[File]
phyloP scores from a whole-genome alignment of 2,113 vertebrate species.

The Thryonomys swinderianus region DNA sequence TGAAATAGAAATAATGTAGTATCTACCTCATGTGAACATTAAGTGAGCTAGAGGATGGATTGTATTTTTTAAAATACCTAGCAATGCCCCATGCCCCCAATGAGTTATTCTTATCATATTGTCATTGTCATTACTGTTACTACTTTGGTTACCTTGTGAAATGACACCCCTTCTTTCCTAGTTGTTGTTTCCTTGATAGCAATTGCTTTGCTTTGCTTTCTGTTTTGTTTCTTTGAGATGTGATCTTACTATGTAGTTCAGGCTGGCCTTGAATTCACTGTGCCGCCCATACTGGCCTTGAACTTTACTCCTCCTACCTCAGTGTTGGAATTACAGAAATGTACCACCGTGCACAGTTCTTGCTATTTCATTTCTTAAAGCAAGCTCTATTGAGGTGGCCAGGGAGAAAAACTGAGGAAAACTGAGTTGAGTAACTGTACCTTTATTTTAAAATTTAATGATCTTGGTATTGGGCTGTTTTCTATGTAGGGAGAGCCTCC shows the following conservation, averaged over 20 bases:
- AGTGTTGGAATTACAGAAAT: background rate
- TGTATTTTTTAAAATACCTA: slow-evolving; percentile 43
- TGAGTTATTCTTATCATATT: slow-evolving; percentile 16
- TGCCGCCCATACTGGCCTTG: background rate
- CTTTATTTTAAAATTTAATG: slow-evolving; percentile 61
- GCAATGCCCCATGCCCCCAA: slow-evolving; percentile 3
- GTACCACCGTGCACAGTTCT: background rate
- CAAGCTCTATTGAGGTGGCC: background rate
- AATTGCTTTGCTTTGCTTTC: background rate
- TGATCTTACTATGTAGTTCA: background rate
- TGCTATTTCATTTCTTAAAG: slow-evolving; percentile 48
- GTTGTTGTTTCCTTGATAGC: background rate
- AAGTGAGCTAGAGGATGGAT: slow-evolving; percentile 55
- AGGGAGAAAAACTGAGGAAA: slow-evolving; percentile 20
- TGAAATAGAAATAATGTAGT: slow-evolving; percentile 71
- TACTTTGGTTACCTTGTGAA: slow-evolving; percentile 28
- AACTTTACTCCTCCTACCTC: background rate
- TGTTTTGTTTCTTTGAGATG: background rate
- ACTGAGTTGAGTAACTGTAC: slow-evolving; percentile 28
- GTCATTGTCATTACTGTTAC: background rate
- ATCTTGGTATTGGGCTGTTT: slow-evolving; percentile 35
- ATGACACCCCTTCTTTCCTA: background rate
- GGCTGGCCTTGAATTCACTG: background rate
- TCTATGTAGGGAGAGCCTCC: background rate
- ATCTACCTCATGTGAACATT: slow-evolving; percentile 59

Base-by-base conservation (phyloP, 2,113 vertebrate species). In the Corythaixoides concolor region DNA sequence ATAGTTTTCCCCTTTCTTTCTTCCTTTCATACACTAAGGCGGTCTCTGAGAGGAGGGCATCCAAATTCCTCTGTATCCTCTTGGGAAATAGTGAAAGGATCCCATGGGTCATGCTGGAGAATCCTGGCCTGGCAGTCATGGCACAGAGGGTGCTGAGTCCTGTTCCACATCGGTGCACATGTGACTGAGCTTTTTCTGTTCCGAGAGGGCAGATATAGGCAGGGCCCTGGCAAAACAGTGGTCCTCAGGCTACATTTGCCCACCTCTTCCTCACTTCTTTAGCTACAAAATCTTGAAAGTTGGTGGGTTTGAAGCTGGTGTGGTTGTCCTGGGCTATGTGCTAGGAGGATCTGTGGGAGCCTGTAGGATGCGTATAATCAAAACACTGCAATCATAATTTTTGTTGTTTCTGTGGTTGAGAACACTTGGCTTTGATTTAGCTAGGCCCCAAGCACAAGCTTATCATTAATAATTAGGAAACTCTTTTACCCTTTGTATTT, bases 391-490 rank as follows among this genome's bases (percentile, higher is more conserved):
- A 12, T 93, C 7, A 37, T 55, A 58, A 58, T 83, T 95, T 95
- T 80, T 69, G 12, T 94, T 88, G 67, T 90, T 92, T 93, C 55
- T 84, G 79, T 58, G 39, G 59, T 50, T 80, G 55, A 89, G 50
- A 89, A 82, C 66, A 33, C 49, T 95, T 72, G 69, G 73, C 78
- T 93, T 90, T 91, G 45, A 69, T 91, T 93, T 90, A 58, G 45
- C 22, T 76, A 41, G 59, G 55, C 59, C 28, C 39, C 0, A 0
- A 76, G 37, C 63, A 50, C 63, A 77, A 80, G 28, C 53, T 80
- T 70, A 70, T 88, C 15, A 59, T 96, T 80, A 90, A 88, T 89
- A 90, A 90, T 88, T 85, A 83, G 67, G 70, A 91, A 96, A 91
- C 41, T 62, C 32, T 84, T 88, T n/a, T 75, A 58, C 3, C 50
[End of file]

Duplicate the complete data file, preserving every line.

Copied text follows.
phyloP scores from a whole-genome alignment of 2,113 vertebrate species.

The Thryonomys swinderianus region DNA sequence TGAAATAGAAATAATGTAGTATCTACCTCATGTGAACATTAAGTGAGCTAGAGGATGGATTGTATTTTTTAAAATACCTAGCAATGCCCCATGCCCCCAATGAGTTATTCTTATCATATTGTCATTGTCATTACTGTTACTACTTTGGTTACCTTGTGAAATGACACCCCTTCTTTCCTAGTTGTTGTTTCCTTGATAGCAATTGCTTTGCTTTGCTTTCTGTTTTGTTTCTTTGAGATGTGATCTTACTATGTAGTTCAGGCTGGCCTTGAATTCACTGTGCCGCCCATACTGGCCTTGAACTTTACTCCTCCTACCTCAGTGTTGGAATTACAGAAATGTACCACCGTGCACAGTTCTTGCTATTTCATTTCTTAAAGCAAGCTCTATTGAGGTGGCCAGGGAGAAAAACTGAGGAAAACTGAGTTGAGTAACTGTACCTTTATTTTAAAATTTAATGATCTTGGTATTGGGCTGTTTTCTATGTAGGGAGAGCCTCC shows the following conservation, averaged over 20 bases:
- AGTGTTGGAATTACAGAAAT: background rate
- TGTATTTTTTAAAATACCTA: slow-evolving; percentile 43
- TGAGTTATTCTTATCATATT: slow-evolving; percentile 16
- TGCCGCCCATACTGGCCTTG: background rate
- CTTTATTTTAAAATTTAATG: slow-evolving; percentile 61
- GCAATGCCCCATGCCCCCAA: slow-evolving; percentile 3
- GTACCACCGTGCACAGTTCT: background rate
- CAAGCTCTATTGAGGTGGCC: background rate
- AATTGCTTTGCTTTGCTTTC: background rate
- TGATCTTACTATGTAGTTCA: background rate
- TGCTATTTCATTTCTTAAAG: slow-evolving; percentile 48
- GTTGTTGTTTCCTTGATAGC: background rate
- AAGTGAGCTAGAGGATGGAT: slow-evolving; percentile 55
- AGGGAGAAAAACTGAGGAAA: slow-evolving; percentile 20
- TGAAATAGAAATAATGTAGT: slow-evolving; percentile 71
- TACTTTGGTTACCTTGTGAA: slow-evolving; percentile 28
- AACTTTACTCCTCCTACCTC: background rate
- TGTTTTGTTTCTTTGAGATG: background rate
- ACTGAGTTGAGTAACTGTAC: slow-evolving; percentile 28
- GTCATTGTCATTACTGTTAC: background rate
- ATCTTGGTATTGGGCTGTTT: slow-evolving; percentile 35
- ATGACACCCCTTCTTTCCTA: background rate
- GGCTGGCCTTGAATTCACTG: background rate
- TCTATGTAGGGAGAGCCTCC: background rate
- ATCTACCTCATGTGAACATT: slow-evolving; percentile 59

Base-by-base conservation (phyloP, 2,113 vertebrate species). In the Corythaixoides concolor region DNA sequence ATAGTTTTCCCCTTTCTTTCTTCCTTTCATACACTAAGGCGGTCTCTGAGAGGAGGGCATCCAAATTCCTCTGTATCCTCTTGGGAAATAGTGAAAGGATCCCATGGGTCATGCTGGAGAATCCTGGCCTGGCAGTCATGGCACAGAGGGTGCTGAGTCCTGTTCCACATCGGTGCACATGTGACTGAGCTTTTTCTGTTCCGAGAGGGCAGATATAGGCAGGGCCCTGGCAAAACAGTGGTCCTCAGGCTACATTTGCCCACCTCTTCCTCACTTCTTTAGCTACAAAATCTTGAAAGTTGGTGGGTTTGAAGCTGGTGTGGTTGTCCTGGGCTATGTGCTAGGAGGATCTGTGGGAGCCTGTAGGATGCGTATAATCAAAACACTGCAATCATAATTTTTGTTGTTTCTGTGGTTGAGAACACTTGGCTTTGATTTAGCTAGGCCCCAAGCACAAGCTTATCATTAATAATTAGGAAACTCTTTTACCCTTTGTATTT, bases 391-490 rank as follows among this genome's bases (percentile, higher is more conserved):
- A 12, T 93, C 7, A 37, T 55, A 58, A 58, T 83, T 95, T 95
- T 80, T 69, G 12, T 94, T 88, G 67, T 90, T 92, T 93, C 55
- T 84, G 79, T 58, G 39, G 59, T 50, T 80, G 55, A 89, G 50
- A 89, A 82, C 66, A 33, C 49, T 95, T 72, G 69, G 73, C 78
- T 93, T 90, T 91, G 45, A 69, T 91, T 93, T 90, A 58, G 45
- C 22, T 76, A 41, G 59, G 55, C 59, C 28, C 39, C 0, A 0
- A 76, G 37, C 63, A 50, C 63, A 77, A 80, G 28, C 53, T 80
- T 70, A 70, T 88, C 15, A 59, T 96, T 80, A 90, A 88, T 89
- A 90, A 90, T 88, T 85, A 83, G 67, G 70, A 91, A 96, A 91
- C 41, T 62, C 32, T 84, T 88, T n/a, T 75, A 58, C 3, C 50